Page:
KARACHI: Pakistan coach Waqar Younis feels that spot-fixing scandal and disciplinary issues involving the players, which had stained the image of game in the country, were things of the past and said that the national team is back on a winning track.
"I think the most satisfying thing for me right now is that the team now believes in itself and is back on the winning track. I feel our team is now out of this cycle of controversies and is now focusing on its cricket and that is very satisfying for me as coach," Waqar, who completed a year in the office as the coach, said.
"There is always a fear lingering in the mind that our team should not be dragged into another new scandal. We have tried very hard to keep the players away from such issues and just let them focus on their cricket and the results are now showing," Waqar said after his team beat Zimbabwe to enter the quarterfinal stage of the World Cup.
Waqar was appointed coach in March last year after the team's disastrous tour of Australia where they lost all the Test matches besides being hit by a host of disciplinary issues.
"There was a time when I took over as coach and spent most of time in my room out of fear that should I go out and hear some new scandal or controversy about Pakistan team.
"It was a painful period for me when all these controversies kept cropping up one after the another and I was literally avoiding people," the coach said.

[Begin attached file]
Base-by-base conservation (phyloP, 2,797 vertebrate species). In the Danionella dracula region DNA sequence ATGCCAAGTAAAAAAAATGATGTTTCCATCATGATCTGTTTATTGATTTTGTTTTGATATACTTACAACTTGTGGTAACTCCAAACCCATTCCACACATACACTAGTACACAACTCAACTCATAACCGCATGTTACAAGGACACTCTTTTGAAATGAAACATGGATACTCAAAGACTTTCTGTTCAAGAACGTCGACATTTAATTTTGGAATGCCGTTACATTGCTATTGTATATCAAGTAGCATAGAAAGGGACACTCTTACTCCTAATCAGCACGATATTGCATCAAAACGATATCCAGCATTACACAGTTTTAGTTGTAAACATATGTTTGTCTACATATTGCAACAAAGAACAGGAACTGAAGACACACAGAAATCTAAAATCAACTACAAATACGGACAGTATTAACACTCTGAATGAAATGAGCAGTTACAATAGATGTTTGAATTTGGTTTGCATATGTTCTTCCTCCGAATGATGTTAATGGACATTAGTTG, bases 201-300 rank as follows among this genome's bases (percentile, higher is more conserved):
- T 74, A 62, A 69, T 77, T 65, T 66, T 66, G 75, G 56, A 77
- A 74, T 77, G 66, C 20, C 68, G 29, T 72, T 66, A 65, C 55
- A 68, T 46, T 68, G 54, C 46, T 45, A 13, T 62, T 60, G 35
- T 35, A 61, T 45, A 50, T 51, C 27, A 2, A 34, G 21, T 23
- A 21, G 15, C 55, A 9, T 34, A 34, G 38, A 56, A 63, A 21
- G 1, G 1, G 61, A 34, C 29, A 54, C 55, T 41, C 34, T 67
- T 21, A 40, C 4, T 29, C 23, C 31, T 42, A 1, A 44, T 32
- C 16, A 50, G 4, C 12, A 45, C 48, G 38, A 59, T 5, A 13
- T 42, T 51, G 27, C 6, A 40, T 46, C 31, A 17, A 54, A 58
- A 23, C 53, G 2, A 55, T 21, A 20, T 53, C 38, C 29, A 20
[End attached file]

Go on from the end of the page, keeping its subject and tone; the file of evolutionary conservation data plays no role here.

Waqar reiterated that it was one of the tough phases of his life and the incident also dented the teams morale.
"I think the time when this spot-fixing scandal broke out it was the difficult period of my life and it was also very difficult for the team itself and it did affect their morale and focus," he added.
The 39-year-old, under whose captaincy the team made an early exit in the 2003 World Cup, said that it was challenge for him to coach the team in the World Cup.
The former captain admitted that he took the coaching job as a challenge and his foremost task was to keep the players united and not run down any individual.
"People tend to get fed up with coaching jobs after a while but I took up this assignment as a challenge and knowing well that if I can transfer my energy and passion to the players things will turn around and that is happening now.
"We have also tried to incorporate a policy of consistency in the team so that every player knows what is expected of him and I am thankful to God that now the results are showing," Waqar said.
He said Pakistan still had a long way to go in the tournament but backed his team to topple Australia in their last group match on March 19.
"If we can beat Australia which we are capable off it would mean a great deal to the players and raise their morale for the knockout stage matches," he said.